National Geographic has a one-minute guide to the weirdness of maps.
Construction workers keep accidentally turning up important archaeological finds all over the world just by digging. One minute it’s just a shovelful of dirt and crud; the next you have a priceless artifact.
Just this year:
Discoveries like this happen several times a year nowadays. We’re just beginning to wake up to what’s right under our noses.
Paul Mullins has some great insights on the contrast between the banality of parking lots and the excitement of discovery: What seems ordinary in one age becomes a priceless artifact in another. “There is a story to be told in all of these non-descript parking lots,” he says. “In the end it is not as banal as it might seem on first glance.”
The explosion of new discoveries goes beyond archaeology, too. For example: We’re just starting to realize how common meteor strikes are. We know that shooting stars happen every night, but only recently have scientists realized that 60 meteors have detonated in midair air since 1990 with enough force to register on devices meant to listen for nuclear bomb explosions. They usually go unnoticed at the time, happening over unpopulated areas.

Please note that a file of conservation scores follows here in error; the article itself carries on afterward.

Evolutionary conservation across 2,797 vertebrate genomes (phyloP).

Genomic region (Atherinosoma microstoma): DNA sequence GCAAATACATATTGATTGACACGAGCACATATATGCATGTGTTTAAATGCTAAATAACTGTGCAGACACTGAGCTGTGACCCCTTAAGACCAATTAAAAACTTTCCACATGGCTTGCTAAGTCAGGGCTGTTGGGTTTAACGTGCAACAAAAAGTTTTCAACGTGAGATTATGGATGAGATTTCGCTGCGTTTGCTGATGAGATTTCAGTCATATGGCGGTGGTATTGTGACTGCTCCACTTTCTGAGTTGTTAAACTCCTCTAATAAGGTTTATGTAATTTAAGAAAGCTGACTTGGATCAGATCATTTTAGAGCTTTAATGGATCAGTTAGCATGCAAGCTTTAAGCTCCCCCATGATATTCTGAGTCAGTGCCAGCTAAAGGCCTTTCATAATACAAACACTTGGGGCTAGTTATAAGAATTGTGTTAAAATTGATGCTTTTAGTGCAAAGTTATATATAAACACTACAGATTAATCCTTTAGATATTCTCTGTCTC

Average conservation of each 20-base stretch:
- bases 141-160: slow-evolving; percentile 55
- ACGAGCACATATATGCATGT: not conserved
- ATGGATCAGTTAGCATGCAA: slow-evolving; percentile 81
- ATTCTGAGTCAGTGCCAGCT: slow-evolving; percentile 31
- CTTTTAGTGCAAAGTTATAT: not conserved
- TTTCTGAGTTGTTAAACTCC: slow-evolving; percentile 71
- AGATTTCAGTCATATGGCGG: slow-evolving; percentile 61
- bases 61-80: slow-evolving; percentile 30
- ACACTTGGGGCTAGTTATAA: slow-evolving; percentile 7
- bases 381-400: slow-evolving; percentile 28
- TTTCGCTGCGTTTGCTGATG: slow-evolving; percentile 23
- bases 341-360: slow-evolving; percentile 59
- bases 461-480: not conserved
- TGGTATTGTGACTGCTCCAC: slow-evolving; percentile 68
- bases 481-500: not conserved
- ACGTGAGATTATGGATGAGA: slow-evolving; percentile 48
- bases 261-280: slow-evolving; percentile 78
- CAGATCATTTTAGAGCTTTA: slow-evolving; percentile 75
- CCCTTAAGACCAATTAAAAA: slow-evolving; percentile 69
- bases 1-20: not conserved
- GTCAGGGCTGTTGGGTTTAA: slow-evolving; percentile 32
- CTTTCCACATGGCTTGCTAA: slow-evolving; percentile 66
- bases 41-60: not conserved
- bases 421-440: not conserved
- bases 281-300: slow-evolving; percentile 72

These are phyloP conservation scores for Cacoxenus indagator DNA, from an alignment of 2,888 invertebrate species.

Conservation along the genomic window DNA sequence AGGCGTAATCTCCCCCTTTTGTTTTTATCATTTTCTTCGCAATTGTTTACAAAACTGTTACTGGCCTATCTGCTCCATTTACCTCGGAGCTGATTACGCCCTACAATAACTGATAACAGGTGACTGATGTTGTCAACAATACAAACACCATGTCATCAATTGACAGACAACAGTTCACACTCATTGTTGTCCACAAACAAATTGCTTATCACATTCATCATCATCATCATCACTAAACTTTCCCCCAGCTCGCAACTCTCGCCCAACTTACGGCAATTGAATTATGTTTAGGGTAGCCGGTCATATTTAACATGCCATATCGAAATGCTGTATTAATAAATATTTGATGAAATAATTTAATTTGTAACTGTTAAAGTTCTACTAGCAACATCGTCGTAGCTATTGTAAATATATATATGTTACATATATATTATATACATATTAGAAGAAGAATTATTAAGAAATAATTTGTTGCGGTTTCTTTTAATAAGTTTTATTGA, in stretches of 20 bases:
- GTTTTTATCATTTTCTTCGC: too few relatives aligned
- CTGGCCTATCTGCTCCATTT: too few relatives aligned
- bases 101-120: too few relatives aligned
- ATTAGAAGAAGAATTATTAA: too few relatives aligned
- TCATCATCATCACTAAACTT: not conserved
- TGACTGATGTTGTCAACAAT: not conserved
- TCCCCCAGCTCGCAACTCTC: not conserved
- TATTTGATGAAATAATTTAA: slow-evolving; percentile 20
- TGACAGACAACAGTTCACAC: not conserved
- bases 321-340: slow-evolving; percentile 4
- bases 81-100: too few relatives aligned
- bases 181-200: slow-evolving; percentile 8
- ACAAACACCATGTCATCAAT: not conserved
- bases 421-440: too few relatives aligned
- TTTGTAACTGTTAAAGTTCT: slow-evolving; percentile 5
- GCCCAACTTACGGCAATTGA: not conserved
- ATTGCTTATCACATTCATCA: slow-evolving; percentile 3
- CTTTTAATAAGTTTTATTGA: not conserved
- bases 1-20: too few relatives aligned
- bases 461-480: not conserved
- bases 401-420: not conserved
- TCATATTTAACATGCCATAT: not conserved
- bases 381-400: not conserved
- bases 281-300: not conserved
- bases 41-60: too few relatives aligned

The Guardian Newspaper collected records of every meteorite strike recorded since 861 AD and made this awesome animation from it. (And a global map). You can see that it’s only in the recent past that mankind has begun to notice and remember these things.
We’re living in a miraculous age.
I just found out that most cats suddenly become nearly immobile when you pinch the backs of their necks.